"A child's learning is the function more of the characteristics of his classmates than those of the teacher." James Coleman, 1972

Tuesday, May 22, 2007

More Testing = Less Historical Understanding and Knowledge

Last week the academic darling of the Far Right, Diane Ravitch, commented at Huffington Post on what seems to her the inexplicable lack of historical knowledge by today's school kids. As an historian, herself, and big time supporter of the "accountability" madness for the past 25 years that has succeeded in shoving school curriculums into a crushing black hole, one can imagine how Dr. Ravitch would rather ignore and forget her own complicity in the further stupidifying of the American population when it comes to understanding their past.

Well, Dr. Ravitch--here is a concise answer to what puzzles you, more succinct than I could ever say it myself:

Re “Students Gain Only Marginally on Test of U.S. History” (news article, May 17): The idea of a “test” has again hijacked the public debate on education. Because of No Child Left Behind and overzealous states and cities, curriculum and teaching in English and math classrooms have been reduced to test prep, tests, test scoring and test review.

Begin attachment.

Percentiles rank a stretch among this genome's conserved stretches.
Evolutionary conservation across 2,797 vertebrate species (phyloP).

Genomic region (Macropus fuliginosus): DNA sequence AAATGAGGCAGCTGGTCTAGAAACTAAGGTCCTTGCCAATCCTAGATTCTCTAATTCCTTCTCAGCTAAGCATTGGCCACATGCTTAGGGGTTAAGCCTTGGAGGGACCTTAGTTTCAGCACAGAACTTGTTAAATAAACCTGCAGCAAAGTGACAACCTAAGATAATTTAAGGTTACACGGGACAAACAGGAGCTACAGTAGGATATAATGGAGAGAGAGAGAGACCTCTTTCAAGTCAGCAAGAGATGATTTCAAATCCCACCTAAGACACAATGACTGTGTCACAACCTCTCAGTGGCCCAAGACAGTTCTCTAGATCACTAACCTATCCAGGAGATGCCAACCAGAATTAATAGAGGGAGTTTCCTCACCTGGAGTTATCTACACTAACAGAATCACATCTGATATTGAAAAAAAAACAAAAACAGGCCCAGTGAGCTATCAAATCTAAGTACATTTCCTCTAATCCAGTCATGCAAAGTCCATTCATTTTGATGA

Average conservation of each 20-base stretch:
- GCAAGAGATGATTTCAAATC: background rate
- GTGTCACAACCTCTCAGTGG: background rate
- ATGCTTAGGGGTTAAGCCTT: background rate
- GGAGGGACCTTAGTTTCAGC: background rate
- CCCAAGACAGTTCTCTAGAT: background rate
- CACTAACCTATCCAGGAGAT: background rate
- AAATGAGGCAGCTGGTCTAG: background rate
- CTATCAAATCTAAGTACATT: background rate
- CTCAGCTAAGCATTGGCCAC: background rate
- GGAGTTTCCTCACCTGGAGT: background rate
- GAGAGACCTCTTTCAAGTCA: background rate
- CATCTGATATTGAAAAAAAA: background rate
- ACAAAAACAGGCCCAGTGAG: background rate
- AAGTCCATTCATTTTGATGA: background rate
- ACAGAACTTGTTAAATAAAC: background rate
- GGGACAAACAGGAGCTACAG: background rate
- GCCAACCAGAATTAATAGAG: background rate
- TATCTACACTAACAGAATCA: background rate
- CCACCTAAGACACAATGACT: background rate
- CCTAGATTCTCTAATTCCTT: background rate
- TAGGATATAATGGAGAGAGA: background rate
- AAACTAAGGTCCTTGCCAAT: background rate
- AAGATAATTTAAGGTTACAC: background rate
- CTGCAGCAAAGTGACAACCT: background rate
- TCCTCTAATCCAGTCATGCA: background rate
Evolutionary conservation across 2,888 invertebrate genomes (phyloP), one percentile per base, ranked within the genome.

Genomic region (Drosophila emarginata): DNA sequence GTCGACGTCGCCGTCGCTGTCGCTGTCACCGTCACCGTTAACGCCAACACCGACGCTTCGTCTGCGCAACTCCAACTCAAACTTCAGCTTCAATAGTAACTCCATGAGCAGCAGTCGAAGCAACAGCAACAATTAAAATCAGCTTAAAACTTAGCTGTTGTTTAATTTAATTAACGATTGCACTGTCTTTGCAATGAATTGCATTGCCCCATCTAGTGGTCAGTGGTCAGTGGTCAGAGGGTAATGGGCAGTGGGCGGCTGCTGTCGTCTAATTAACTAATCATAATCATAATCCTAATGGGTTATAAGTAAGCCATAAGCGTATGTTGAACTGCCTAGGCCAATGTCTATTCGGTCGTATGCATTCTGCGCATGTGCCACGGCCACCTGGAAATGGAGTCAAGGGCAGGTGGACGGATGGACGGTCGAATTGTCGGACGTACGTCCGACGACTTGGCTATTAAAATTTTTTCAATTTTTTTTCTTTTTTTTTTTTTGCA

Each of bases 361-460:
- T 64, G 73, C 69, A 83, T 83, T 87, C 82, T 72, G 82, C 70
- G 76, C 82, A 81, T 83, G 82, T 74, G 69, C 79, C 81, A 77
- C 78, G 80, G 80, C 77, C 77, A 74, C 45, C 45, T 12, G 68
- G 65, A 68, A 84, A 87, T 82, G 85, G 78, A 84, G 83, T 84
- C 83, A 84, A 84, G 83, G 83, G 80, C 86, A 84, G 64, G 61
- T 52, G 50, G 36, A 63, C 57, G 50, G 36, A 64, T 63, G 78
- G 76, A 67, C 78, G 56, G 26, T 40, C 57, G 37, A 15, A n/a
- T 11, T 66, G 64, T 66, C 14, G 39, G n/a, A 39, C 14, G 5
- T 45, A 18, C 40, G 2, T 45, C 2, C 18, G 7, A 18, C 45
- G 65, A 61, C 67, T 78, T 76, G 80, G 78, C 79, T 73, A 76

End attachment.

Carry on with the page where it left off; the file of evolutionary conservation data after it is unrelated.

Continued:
Are multiple-choice tests what we want for the teaching of history? Shouldn’t we clamor instead for policies that support in-depth inquiry, use of multiple sources and rigorous analysis of historical evidence?

In a letter signed by two dozen leading historians, Eric Foner, the Columbia University professor and past president of the American Historical Association, argues: “The use of such testing as a primary assessment tool ... de-emphasizes the analytical reading, writing, and thinking abilities required by the discipline ... Students may not learn to make informed judgments central to the interpretation and understanding of history.”

Testing has become the problem, not the solution.

Ann Cook
Phyllis Tashlik
New York, May 18, 2007
The writers are, respectively, co-chairwoman of the New York Performance Standards Consortium and director of the Center for Inquiry in Teaching and Learning.

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